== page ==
Badges… we don’t need no stinking Badges…

patch1While it is true that we don’t need no stinking badges… We do have a need for patches and lots of them.
If you follow me on Facebook, you may have noticed that I am in a patch phase.  Well truth be told, I have been a patch guy for a long time, but until recently, as in this year, I have made the transition from one who acquires patches to one that has a patch collection.
What the heck does that mean?  Well, in looking into collecting patches I have been researching some collections and getting focus on the type of patches I want in my collection.  While I have a bunch of patches.. and I mean a bunch… I have looked at what I really want to collect.
patch2I have an extensive collection of Scouting literature.  Scout handbooks being the the center piece of the collection.  I collect Handbooks, Fieldbooks, and Scoutmaster Handbooks.  The rest of the collection is miscellanious Scouting pamplets, booklets, and Boys Life magazines.  I have been collecting these for years now and enjoy the style and history found in the collection.  I have not really been a collector, I did have a small collection of Baseball cards at one time, but I can’t say that there was any passion in that collection.
patch3Scouting patches tell a story.  They mark a place in time and share Scouting’s history in the threads that make up the patch.
So when I look at patches I see that time in Scouting and the event that it represents.  I have patches from my time as a youth in Scouting.  Patches from Camp Freedom in Germany.  Camporee’s in Belgium, and summer camps in Louisiana.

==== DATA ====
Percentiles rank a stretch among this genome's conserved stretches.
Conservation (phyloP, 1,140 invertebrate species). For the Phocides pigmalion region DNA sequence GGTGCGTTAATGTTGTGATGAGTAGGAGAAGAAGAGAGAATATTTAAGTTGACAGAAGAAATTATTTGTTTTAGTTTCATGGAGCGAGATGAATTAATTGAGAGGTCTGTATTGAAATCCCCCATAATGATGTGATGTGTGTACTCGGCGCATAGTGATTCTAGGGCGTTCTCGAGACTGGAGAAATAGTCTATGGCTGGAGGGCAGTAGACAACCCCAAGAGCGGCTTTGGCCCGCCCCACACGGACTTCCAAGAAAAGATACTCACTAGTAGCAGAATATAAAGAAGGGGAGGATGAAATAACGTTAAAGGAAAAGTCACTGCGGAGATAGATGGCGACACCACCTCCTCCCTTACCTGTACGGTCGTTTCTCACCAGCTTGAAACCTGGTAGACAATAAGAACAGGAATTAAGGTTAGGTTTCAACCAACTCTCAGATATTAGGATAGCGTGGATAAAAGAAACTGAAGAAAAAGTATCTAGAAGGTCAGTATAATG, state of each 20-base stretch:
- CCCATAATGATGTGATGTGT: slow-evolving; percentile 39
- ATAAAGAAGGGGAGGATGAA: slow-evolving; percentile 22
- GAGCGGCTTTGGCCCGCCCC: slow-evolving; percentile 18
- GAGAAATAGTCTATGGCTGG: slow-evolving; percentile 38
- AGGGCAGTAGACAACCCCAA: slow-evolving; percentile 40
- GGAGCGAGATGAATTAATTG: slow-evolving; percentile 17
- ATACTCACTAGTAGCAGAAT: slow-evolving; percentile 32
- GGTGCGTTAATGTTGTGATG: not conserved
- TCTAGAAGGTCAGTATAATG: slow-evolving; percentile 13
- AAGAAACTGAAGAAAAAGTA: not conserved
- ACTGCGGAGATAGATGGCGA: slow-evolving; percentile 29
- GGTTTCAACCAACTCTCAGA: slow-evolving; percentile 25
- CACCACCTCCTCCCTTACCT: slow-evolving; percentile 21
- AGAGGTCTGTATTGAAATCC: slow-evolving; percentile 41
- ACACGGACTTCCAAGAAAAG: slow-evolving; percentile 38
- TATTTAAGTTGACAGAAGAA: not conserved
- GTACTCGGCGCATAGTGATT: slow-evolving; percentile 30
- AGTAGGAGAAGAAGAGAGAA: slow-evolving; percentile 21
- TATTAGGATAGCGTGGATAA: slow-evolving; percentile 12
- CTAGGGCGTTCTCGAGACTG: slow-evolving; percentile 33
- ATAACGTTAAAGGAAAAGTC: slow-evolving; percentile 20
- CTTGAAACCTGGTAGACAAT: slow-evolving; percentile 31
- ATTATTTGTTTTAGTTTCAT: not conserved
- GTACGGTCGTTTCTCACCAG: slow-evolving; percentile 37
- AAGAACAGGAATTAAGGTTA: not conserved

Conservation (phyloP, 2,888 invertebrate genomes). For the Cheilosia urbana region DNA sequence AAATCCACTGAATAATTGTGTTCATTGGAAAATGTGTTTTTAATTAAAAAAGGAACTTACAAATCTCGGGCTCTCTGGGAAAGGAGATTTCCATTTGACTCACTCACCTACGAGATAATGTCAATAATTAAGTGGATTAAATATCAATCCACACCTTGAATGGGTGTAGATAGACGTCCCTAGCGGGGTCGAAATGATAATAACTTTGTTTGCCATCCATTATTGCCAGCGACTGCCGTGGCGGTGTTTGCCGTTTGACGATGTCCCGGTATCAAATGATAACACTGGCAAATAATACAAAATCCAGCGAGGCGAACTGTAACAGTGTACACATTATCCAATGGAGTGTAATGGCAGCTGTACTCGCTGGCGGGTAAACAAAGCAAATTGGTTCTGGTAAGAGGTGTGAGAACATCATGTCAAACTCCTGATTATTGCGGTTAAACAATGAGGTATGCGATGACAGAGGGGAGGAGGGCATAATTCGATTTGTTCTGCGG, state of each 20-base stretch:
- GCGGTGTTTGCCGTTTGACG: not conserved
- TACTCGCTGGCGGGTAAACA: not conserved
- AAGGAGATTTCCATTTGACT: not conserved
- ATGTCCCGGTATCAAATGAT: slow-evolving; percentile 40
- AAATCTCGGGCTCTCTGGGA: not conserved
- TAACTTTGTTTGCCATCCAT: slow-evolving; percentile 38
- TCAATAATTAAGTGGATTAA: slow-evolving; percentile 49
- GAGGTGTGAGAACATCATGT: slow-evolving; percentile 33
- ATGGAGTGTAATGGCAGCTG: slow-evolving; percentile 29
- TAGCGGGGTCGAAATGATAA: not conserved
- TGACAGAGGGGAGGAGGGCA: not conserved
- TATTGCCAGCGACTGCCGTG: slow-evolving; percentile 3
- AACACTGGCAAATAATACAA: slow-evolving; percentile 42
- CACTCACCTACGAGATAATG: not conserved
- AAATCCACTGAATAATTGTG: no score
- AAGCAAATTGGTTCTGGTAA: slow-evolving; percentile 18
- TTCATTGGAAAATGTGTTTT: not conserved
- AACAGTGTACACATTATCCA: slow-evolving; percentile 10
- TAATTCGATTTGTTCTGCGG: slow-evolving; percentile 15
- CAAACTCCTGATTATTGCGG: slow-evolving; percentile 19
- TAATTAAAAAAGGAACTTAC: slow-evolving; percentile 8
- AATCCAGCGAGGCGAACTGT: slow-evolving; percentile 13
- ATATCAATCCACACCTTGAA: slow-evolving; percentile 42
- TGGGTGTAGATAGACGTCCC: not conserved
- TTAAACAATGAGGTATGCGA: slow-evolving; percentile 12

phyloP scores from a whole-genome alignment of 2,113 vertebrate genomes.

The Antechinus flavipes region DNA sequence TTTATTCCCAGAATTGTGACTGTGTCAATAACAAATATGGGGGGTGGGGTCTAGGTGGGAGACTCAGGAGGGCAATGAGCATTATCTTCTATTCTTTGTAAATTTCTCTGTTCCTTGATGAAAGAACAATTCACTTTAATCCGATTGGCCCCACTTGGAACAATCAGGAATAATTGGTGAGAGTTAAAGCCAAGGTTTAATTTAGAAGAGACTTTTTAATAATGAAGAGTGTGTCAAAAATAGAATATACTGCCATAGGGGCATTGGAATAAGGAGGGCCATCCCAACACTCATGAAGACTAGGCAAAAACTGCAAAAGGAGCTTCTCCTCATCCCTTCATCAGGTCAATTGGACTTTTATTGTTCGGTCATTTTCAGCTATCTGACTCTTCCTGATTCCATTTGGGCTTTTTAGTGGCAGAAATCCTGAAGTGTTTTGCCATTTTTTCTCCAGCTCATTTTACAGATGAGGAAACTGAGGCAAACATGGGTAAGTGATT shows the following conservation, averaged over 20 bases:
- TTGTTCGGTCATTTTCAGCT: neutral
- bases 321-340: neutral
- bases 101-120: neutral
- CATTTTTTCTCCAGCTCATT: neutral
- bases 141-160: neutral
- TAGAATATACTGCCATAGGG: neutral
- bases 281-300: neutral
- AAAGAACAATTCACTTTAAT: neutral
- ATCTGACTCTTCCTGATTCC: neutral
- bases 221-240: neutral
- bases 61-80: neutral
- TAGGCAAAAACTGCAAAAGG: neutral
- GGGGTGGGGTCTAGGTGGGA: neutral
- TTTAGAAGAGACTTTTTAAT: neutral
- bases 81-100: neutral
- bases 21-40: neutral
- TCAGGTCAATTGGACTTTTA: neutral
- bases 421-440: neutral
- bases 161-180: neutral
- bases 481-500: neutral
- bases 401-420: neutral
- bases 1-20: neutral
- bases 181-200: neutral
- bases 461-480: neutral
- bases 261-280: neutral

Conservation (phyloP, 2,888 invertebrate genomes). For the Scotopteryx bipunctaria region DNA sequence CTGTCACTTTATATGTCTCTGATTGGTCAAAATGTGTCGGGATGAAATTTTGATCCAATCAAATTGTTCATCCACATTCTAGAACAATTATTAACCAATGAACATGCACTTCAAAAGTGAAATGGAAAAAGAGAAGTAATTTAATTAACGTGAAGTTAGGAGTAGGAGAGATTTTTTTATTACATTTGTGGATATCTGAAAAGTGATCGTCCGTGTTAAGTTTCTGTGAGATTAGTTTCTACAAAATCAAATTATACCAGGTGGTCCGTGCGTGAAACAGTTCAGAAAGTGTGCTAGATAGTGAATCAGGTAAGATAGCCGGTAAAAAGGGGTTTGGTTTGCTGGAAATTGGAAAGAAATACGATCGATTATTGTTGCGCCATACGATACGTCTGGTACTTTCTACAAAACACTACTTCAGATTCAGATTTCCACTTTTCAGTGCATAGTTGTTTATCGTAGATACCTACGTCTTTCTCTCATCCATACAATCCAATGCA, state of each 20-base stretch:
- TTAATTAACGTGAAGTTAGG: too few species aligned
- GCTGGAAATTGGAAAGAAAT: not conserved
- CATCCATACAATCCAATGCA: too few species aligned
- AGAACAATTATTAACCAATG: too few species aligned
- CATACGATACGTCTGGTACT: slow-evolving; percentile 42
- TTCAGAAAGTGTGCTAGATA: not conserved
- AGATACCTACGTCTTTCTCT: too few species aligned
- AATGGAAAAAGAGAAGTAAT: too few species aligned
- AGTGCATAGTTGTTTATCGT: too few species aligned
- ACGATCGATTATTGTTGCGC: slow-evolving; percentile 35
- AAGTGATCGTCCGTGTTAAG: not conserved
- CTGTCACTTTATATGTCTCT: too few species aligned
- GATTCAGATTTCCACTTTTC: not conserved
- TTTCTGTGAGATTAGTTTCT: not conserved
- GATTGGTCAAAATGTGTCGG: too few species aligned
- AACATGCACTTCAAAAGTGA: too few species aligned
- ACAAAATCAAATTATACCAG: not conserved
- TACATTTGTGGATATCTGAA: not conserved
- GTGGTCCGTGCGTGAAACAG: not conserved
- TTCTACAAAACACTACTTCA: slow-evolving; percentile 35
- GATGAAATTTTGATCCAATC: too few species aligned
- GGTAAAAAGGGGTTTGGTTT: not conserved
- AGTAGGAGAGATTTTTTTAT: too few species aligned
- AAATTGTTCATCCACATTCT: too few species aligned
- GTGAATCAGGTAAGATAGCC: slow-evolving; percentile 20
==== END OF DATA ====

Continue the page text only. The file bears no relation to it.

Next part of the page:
As an adult I starting amassing patches as a Cub Scout leader and then the cool patches started being added to the pile when I got back into the awesome world of our Boy Scout Troop.  I had forgotten how great Order of the Arrow patches are and how much I enjoy them.
So this year I am becoming more focused with my collection.  Jamboree patches from 2010, Order of the Arrow Patches, Council Should Patches (CSP’s) and Badges of Rank at the focus of the collection.  Everything else will still be added to the pile and one day used as trading material or maybe even become some patches that I move into a collection.
The collection however is not just patches.  They are patches that tell a story.  They are patches that are sequenced or a series.  They are from my past in Scouting.  They reflect what I am in Scouting and what I do.  For example CPS’s that represent Wood Badge.  This being the Centennial Year of the Order of the Arrow, I am collecting OA patches that tell the 100th Anniversary story.  I want to collect Lodge flaps in particular.  Right now, it is a small collection, but I think that attending the National Order of the Arrow Conference (NOAC) this year is going to bring lots of opportunities to increase this collection.
One of the things that I am doing to make my patches into a nice collection is not only completing sets or series, but I have began framing for display the patches.  This has really become a fun part of the collecting. Looking at them and sharing them with the Scouts of the troop at special events.
Again, with NOAC coming up I am encouraging the Scouts of my Troop that are attending also to start their collection.  At NOAC as well as Jamboree, Camporees, and Tradeorees, patch trading is a part of the tradition and growing of the brotherhood of Scouting.  It is a way to connect with other Scouts and learn a little about them and where they are from.  Looking at patches from around other Councils or Lodges and what kind of Scouting they do.
Those of you that have been to a Jamboree know what part patch trading plays in the event.  I know that through trading I have met many great Scouters and learned more about our scouting world.
So no.. we don’t need no stinking badges.. but they sure are fun and a great part of Scouting and its history.
Have a Great Scouting Day!


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